17 books that might challenge your views on justice, reform, and grace

17 books that might challenge your views on justice, reform, and grace

I’m halfway through a Masters in Theology and Culture. I’ve got 15 books to recommend, if you want to read about justice and culture. You’ll find short summaries below so you can decide what you’d like to read.

The program’s emphasis is social justice within our society because culture revolves around social issues and governmental response to social concerns and needs. Theology (more commonly known as religion, Christianity, and faith) influences societal norms, beliefs, debates, and reforms. Basically, I’m studying why we live like we do and behave like we do and how we should change.

This semester I’ve been on an interesting and surprising journey, re-examining issues of race, prejudice, incarceration, death penalty, immigration, and more. My goal is to take every societal issue and look at it from a different Biblical viewpoint.

I’m surprised at how different my reading has been from the proof-texts I learned as a Christian teen and college-student. I’m ready to make a book list of suggested titles, many by people of faith, and only some of them for school. These are a collection of fiction, non-fiction, memoir, and biography that I have enjoyed.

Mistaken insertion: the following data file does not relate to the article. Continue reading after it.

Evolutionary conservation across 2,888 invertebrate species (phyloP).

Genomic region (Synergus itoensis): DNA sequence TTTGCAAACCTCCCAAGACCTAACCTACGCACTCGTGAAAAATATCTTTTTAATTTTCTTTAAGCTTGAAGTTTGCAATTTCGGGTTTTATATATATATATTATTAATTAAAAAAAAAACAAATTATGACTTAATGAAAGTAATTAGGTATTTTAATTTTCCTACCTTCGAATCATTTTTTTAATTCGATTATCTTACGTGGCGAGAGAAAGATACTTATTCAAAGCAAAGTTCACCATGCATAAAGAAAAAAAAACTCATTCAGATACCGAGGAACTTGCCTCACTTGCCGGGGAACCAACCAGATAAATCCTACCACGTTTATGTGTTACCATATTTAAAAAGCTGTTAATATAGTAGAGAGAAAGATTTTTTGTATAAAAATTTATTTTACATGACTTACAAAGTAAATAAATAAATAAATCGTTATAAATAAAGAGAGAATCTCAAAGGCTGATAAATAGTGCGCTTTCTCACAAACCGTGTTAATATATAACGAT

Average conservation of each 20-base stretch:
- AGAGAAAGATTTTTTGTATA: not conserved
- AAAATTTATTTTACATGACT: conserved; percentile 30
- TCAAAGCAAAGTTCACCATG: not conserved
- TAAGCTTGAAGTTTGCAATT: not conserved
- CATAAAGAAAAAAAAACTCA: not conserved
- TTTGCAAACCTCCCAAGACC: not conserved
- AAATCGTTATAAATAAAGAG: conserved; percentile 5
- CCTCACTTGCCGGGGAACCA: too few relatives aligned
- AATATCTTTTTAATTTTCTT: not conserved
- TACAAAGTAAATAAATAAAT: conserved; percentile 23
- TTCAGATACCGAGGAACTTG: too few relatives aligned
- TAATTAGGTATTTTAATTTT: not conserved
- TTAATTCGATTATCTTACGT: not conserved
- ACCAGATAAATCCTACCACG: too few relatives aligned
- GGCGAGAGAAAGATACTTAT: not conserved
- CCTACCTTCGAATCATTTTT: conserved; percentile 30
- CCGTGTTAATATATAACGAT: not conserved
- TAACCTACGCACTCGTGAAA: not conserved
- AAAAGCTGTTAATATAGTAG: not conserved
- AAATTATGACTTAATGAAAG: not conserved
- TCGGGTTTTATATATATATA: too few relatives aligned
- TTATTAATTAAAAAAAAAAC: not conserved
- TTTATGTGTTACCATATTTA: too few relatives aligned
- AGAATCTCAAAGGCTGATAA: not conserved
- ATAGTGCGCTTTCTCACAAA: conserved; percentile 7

Well, enjoyment is a broad term. To be brutally honest, these books are wrecking me.

I’ve listed them in alphabetical order, because ranking them is too difficult.

  • Advocating for Justice: An Evangelical Vision by Stpehen Offutt and others; 5 authors make a compelling case for Christians to advocate for justice–to champion the poor and disenfranchised. Through Scriptural proofs and examination of Jesus’ ministry, they make a strong argument.